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Viva La Mamma! An Italian-American Homage to Mother Italy.

Francesca Giuliani (May 22, 2012)
On May 11, IHCC-NY celebrated the annual Mother’s Day ceremony at the Mother Italy Statue at Hunter College and received the moral responsibility of the statue from Justice Dominic Massaro. The ceremony was also the occasion to honor Consul General of Italy to New York Natalia Quintavalle for her role in the Italian-American community and as a proud Italian mother.

On May 11, the Italian Heritage and Culture Committee celebrated the annual Mother’s Day ceremony at the Mother Italy Statue at Hunter College

This year’s ceremony was a very special one, as it marked the day in which the moral responsibility of the statue was passed from Supreme Court Justice Dominic Massaro to the Italian Heritage and Culture Committee. 
 

Joseph Sciame, President and Chair of IHCC-NY, told i-Italy that “It is wonderful to promise that annually we will come here on Mother’s Day weekend and on Columbus Day weekend to have these ceremonies which bring attention to our Italian and Italian-American heritage.”

Sciame added: “I think it is a wonderful opportunity for us and I’m proud for our board that such a decision was made to have us take on what we call the ‘moral responsibility’ of this artwork.”

The Mother Italy Statue, completed in 1953 by Italian sculptor Giuseppe Massari, expresses the struggles of the Italian youth as immigrants, and perpetuates the past with the figures of Columbus and Dante, located at the two sides of the bronze artwork.

A remarkable cultural piece, the statue has passed over the years through the hands of sculptor Massari to a noted resident of the Bronx, Nicola Brunori, then it was shepherded by Justice Dominic Massaro, and restored in 1990 with the help of the Italian Historical Society of America. The statue finally found a permanent collocation in Hunter College’s Poses Park, where it was placed on June 26, 2000.
 

Justice Massaro attended the ceremony, and elaborated with i-Italy on the symbolic importance of the Mother Italy Statue for the Italian-American community: “Each of the figures of the monument expresses the making of the American Dream. Mother Italy represents all of the mothers who sent their children here to make our country such a great one. America’s greatest strength lies in the fact that we have enjoyed all of these people, who came here to give their contribution through their hard work.”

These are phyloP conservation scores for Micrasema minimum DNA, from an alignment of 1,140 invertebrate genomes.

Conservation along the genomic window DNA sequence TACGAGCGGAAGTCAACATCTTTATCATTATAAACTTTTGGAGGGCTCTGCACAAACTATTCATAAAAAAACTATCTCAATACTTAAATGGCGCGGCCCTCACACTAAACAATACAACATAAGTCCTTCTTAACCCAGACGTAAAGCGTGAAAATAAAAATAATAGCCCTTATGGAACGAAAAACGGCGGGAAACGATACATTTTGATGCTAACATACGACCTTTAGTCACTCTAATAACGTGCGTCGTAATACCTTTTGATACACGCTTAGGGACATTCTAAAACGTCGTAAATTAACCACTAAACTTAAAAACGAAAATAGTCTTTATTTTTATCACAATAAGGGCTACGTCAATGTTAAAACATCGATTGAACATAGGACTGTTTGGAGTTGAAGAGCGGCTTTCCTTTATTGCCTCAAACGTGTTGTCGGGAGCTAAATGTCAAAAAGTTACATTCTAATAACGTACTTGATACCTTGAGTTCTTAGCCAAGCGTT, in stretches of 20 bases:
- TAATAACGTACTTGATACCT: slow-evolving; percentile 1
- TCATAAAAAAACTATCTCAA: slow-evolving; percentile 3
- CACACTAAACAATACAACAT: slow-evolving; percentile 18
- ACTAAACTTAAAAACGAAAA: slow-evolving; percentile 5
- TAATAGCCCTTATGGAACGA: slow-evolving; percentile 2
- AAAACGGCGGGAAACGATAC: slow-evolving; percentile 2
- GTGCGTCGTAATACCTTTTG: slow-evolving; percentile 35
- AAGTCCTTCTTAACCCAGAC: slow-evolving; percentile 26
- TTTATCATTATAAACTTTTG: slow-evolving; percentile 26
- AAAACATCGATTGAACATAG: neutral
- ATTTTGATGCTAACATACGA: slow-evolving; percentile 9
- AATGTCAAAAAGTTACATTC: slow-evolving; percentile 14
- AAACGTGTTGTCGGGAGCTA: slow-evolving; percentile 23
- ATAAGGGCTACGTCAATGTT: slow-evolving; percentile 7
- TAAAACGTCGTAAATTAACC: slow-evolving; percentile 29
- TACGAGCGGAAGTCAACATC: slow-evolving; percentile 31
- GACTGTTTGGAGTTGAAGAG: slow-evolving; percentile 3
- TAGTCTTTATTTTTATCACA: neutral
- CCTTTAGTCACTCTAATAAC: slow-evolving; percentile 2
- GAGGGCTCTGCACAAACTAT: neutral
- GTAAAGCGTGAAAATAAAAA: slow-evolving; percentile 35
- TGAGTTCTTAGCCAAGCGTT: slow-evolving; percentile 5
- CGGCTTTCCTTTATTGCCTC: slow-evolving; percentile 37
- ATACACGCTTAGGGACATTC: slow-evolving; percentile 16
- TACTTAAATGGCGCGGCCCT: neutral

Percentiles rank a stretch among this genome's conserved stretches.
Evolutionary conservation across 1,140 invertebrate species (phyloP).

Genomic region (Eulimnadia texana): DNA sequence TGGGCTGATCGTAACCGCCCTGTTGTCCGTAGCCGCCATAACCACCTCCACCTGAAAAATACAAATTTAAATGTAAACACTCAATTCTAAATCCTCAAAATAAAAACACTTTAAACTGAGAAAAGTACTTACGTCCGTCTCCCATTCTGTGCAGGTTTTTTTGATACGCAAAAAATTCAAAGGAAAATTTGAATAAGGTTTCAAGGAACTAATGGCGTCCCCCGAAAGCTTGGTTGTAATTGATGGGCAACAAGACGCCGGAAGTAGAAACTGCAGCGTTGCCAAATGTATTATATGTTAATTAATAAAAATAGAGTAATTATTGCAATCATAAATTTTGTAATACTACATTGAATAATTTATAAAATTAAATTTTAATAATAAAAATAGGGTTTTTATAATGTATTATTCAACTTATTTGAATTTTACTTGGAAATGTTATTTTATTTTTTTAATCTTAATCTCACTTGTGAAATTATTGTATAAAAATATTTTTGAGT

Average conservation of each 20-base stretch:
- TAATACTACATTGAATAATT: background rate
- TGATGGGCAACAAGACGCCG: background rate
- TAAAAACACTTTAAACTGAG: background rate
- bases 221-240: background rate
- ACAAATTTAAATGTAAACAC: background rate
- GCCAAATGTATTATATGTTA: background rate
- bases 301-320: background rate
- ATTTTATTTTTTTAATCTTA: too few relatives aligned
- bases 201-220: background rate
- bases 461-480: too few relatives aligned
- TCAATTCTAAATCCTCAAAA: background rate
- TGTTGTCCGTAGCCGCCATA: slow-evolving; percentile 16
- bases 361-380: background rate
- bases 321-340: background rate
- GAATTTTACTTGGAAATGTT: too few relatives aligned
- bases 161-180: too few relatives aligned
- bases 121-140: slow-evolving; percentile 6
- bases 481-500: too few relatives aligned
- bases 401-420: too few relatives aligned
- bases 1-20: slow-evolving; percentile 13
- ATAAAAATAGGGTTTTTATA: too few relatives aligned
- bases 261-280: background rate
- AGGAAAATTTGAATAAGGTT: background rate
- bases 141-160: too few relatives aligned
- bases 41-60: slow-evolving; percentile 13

The ceremony was also the occasion to honor a proud Italian mother and a woman whose active role in representing contemporary Italy had her quickly earning the respect and the affection of the Italian and Italian-American community in New York, Consul General of Italy to New York Natalia Quintavalle.

Calling Quintavalle at the podium, Sciame defined her as “a woman of achievement and a happy person,” and Quintavalle confirmed about her happiness in her speech: “I am happy to live in this city where I always wanted to live, and to receive this honor in the name of the Italian mothers, a group of which I am very proud to be part.”

Quintavalle told i-Italy that if on the one hand “it is true that the situation for mothers in Italy is not as good as we all wish it would be,” on the other hand “Italian women are extremely strong, creative and persistent, and that’s probably why they have to bear so much of the weight of our society on their shoulders. However, a lot is being done to bridge that gap in the protection of mothers, especially as far as work life is concerned, that Italy still has compared to other European nations. It is time for Italian women to conquer more social guarantees.”

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